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Aristotle and his student, young Alexander

Aristotle and his student, young Alexander

Joel Wade is on a break this week, so it’s my turn.  Alexander the Great famously said that while he owed his life to his father, he owed his ability to think from his revered teacher, Aristotle (387-322 BC).

So let’s talk this week about how we can use Aristotle’s philosophy of “the Golden Mean” to increase your sanity – physically, inside your brain.

It is in Book II of Aristotle’s Nicomachean Ethics (named after his son Nicomachus) that he discusses human virtue or arete, what it is and how to achieve it.  First off, being a virtuous person is not a state of mind, it is an activity, an energeia.  One becomes virtuous by doing virtuous actions, and stays that way by continuing to do them.

He moves then to discuss various virtues such as courage and justice, identifying them as a balance or mean between too much or too little.  Too much courage is unthinking recklessness, too little is cowardly capitulation to fear.

Many philosophers such as Confucius and Buddha have proposed this, but Aristotle’s concept is far more subtle and refined – because he tailors it to the individual.

His father was the physician to the Macedon court, from whom he gained the wisdom that a doctor applies the rules of medical care – such as how to set a broken bone – by knowing how to apply and adjust them to the individual patient.

So just as all men to be healthy need good food, all men to be virtuous need to be courageous.  However, just as Milo the Wrestler needs much more food than an average person, and a quite small person needs less, so the right balance between an excess and deficiency of courage must be found by the individual himself according to his temperament.

Each individual human being must find for himself or herself, by trial and error, watchfully pushing envelopes, practice and self-reflection, first their “comfort zone” as we call it today, then exploring with reason ways to expand it.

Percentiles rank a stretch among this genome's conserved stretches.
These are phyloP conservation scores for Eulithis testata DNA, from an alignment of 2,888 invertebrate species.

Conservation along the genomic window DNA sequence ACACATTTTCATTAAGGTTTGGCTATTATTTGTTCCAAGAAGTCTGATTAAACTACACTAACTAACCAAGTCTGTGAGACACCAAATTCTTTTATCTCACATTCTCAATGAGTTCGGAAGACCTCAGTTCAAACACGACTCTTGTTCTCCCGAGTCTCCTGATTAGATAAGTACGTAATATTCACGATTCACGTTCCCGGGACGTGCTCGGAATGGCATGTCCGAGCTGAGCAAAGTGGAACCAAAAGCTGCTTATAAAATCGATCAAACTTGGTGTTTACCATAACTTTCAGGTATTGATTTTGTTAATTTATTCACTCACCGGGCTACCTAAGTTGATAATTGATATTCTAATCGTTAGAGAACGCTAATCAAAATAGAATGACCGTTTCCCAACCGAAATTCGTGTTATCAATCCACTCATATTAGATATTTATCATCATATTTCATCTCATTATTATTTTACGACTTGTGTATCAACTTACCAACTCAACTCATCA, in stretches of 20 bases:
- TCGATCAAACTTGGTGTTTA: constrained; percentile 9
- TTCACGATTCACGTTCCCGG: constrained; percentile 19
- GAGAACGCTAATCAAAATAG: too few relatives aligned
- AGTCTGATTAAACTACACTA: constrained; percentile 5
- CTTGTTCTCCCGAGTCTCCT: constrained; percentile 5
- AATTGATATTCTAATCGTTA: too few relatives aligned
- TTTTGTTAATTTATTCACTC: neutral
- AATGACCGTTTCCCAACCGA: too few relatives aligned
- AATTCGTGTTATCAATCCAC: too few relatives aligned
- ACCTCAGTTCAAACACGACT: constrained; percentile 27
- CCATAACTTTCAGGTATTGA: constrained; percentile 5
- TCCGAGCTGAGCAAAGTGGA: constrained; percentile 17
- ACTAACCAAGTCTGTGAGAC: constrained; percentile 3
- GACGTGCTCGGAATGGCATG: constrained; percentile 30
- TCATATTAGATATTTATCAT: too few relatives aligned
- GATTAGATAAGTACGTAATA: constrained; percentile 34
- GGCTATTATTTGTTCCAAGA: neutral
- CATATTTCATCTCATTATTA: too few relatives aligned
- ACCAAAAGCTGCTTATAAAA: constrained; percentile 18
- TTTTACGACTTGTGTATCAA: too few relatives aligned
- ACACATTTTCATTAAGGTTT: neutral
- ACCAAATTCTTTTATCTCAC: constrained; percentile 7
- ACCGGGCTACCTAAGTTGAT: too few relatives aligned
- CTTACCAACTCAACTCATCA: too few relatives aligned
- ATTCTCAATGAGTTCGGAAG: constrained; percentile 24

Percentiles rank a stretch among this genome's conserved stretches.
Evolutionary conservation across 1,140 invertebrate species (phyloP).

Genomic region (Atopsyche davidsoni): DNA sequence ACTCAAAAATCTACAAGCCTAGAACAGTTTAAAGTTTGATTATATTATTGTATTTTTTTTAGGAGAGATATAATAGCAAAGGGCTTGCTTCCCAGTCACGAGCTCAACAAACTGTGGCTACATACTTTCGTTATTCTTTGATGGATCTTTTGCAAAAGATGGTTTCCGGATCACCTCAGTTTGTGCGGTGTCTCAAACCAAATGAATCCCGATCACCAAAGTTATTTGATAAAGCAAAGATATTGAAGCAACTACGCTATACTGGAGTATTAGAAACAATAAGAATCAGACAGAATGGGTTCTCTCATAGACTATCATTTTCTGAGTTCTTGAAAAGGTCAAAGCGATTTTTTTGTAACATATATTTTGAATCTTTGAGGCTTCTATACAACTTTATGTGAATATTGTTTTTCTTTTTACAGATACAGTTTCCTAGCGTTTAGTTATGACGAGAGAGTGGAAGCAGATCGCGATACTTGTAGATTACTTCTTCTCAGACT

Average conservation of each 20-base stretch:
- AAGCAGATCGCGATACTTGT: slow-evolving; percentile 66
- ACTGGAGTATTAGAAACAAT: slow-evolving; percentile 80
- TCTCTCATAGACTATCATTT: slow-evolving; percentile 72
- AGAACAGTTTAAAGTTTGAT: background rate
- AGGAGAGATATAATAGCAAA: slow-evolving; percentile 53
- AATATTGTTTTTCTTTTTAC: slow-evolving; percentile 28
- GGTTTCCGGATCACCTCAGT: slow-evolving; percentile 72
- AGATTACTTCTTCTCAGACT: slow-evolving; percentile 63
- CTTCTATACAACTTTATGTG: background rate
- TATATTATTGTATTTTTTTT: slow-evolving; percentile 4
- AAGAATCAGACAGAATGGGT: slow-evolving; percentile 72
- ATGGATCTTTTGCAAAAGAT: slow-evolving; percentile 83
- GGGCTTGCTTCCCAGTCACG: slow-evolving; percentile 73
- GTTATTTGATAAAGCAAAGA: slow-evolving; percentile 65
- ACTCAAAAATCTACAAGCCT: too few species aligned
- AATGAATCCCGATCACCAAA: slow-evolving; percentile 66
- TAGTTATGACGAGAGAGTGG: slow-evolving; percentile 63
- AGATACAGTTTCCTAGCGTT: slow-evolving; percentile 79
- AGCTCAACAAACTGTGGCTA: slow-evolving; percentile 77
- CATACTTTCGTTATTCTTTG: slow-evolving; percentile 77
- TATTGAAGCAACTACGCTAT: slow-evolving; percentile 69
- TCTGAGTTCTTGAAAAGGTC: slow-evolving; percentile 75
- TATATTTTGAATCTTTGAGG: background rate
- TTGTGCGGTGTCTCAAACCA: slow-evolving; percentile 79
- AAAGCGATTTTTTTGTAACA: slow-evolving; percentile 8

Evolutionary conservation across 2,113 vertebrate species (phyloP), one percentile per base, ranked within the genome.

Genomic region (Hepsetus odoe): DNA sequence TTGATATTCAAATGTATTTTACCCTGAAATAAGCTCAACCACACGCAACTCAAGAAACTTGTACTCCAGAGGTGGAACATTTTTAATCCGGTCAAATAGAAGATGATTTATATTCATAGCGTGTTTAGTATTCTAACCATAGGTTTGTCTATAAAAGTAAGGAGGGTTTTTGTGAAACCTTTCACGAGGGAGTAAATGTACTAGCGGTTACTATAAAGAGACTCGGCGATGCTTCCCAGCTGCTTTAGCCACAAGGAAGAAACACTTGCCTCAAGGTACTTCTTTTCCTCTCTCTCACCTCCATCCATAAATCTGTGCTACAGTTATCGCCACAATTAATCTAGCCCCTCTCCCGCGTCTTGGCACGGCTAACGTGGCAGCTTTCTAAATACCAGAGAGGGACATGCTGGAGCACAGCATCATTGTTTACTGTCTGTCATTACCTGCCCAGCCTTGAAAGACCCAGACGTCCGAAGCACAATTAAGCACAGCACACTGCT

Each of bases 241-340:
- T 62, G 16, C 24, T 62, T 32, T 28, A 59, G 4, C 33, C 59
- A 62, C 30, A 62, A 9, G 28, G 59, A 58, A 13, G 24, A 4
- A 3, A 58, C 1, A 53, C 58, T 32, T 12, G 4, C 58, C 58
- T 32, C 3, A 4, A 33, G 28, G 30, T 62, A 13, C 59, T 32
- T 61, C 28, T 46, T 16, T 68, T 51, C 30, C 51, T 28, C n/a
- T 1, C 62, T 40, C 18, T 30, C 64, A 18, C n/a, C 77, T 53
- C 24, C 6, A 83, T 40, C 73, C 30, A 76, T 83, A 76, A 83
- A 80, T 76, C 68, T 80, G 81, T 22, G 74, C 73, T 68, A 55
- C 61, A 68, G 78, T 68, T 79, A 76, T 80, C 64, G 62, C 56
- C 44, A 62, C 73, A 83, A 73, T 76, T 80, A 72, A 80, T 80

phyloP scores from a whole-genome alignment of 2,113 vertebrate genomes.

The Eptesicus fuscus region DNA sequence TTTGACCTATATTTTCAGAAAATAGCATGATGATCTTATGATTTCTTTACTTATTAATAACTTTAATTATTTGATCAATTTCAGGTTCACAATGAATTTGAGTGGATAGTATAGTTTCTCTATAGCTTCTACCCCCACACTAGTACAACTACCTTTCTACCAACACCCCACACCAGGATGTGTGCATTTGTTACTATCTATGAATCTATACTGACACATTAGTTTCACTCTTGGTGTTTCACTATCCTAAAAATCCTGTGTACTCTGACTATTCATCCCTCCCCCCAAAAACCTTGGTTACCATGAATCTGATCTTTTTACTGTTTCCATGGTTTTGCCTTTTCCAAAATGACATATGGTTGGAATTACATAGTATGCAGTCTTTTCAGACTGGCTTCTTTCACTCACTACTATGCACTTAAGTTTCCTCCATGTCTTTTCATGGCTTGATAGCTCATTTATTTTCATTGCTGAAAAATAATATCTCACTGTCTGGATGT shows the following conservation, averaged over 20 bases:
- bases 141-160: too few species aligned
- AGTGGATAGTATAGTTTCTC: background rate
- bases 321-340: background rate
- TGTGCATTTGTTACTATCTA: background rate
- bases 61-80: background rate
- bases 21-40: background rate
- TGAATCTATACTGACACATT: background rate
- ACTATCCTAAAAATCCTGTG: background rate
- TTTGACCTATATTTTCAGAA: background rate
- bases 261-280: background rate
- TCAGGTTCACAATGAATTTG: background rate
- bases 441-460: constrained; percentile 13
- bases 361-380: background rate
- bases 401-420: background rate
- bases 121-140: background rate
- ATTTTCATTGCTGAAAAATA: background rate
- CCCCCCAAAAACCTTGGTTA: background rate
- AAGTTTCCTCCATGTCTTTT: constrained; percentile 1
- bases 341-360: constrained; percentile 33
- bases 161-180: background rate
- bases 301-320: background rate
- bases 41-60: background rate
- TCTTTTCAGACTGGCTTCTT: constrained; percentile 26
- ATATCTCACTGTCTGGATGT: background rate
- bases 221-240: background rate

Now you can see how his unique golden mean concept can apply to everyone considering having a more adventurous life.

For example, my Portugal Exploration in June is mildly adventurous, for anyone in normal good health, yet an expansion of learning about a new culture that’s a part of Western Civilization with an incredible history.


Indian Tibet, on the other hand, in August, is true high adventure, experiencing one of the world’s most exotic cultures high and remote in the Himalayas, and rafting the Class IV and V whitewater rapids of the Zanskar Gorge.


The Heart of Central Asia is in between these albeit for anyone in normal good health, yet requiring a commitment of time and energy to explore the many wonders of mysterious Central Asia from the Silk Road oases of Samarkand and Bukhara to the Seven Pearls of Shing.


How does having an adventure like one of these increase your sanity inside your brain?  By stimulating that seahorse-shaped brain-structure, the hippocampus, that we talked about last month (1/03) in Resolutions 2023.

If you don’t keep stimulating your hippocampus with novelty, new learning experiences that involve physical activity, it will shrink with age, and so will your brain.

The flip side is you can rewire your hippocampus making your brain younger by doing, learning, and experiencing something novel and new. Like a great adventure that’s appropriate for you.

The key brilliance of Aristotle’s ethics is that it’s based both on human nature in general and the individual human being in particular – and on the individual’s responsibility to discover and choose how he or she can best flourish as a part of humanity.

So now you get to choose how and what to do, what action to engage in, to make your brain younger with more adventure in your life.  Bon voyage!